‘E saili i tautai se agava’a - A true leader masters the art of navigation’ The impact of effective leadership in raising engagement and achievement of Pasifika learners in New Zealand schools.
Degree GrantorUniversity of Canterbury
Degree NameMaster of Education
Pasifika students’ education performance in Aotearoa New Zealand continues to face on-going challenges and potential ‘crisis’. For too long, Pasifika students have been trapped in a ‘prison-like’ environment of underachievement. The ‘crisis’ is that the status does not appear to have changed significantly since the 1960s and 70s, regardless of the endeavours by the New Zealand government and Ministry of Education to Pasifika education. Decade after decade, the educational status of Pasifika students overall has continued to maintain its position; one that places them at the very bottom in comparison to non-Pasifika students. Many teenagers continue to leave school with no qualifications, resulting in unemployment or poorly paid jobs. Consequently, more and more Pasifika families live in poverty in this country. The on-going unanswered question is: Are Pasifika students failing the system or, is the New Zealand Education system failing Pasifika students? When are ‘we’ as a ‘community of learners’ going to get this right?
This thesis is presented in a form of a voyage (folauga) to contextualize the true essence, depth and significance of the topic of this study in relation to the challenges and tests presented by a long hard fought voyage. Each chapter is referred to as Folauga. Four school principals, recognised as effective leaders who support Pasifika students, shared their leadership experiences and practices in a Talanoa setting. Interpretation and analysis of the Talanoa revealed seven major supports that effective school leaders need to transform their schools from a failing context to a successful, for Pasifika students. This research found that there was a significant need for effective leadership by principals to navigate educational changes that genuinely make a difference to unlock doors of opportunities in every school to raise achievement and wellbeing for all Pasifika learners. Furthermore, the analysis and interpretation based on the perspectives and data gathered through Talanoa with the Mau ki te Ako Pasifika Education Advisory Group (Pasifika community leaders) validated these key supports that the principals identified. The aim of the study was to address this issue through effective professional development for school leaders so they may navigate robust, vigorous and well-thought through changes and supports in schools to raise the engagement and achievement of Pasifika learners. Lifting Pasifika achievement is a great challenge for all but nothing is impossible.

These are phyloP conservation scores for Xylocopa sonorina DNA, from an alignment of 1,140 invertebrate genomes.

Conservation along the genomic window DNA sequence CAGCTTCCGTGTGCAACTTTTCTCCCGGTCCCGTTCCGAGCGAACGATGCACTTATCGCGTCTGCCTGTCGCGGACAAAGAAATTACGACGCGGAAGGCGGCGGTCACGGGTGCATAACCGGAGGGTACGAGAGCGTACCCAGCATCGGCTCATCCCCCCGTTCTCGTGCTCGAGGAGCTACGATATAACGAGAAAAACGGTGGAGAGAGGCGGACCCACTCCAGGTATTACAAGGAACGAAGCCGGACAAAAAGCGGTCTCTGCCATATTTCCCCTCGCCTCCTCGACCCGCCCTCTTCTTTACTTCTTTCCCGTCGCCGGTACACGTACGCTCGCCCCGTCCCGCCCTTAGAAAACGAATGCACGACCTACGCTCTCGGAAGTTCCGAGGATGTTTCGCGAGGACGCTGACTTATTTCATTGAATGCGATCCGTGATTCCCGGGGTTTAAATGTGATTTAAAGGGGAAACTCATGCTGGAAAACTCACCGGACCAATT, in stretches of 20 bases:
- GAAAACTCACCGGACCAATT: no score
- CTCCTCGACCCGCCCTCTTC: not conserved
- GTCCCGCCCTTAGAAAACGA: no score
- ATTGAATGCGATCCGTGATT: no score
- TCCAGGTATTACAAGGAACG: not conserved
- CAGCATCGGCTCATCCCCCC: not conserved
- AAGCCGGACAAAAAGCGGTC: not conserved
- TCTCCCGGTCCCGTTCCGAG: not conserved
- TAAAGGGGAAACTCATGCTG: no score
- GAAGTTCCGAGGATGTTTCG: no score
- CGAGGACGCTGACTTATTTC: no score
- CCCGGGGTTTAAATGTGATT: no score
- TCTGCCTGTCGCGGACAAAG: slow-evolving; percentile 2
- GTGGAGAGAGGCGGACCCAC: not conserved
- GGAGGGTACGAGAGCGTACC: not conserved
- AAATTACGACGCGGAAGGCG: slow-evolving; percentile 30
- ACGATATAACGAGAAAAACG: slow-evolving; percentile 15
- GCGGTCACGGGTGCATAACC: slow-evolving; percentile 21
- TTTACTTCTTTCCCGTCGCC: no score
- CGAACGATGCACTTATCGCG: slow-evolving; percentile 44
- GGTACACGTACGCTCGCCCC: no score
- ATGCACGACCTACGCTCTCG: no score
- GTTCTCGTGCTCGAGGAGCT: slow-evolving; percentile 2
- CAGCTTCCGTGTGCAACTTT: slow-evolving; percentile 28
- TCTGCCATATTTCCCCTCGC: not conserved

‘E o’o lava i ogasami ile moana sausau e mafai lava ona folauina’ ‘Even choppy sea can be navigated’.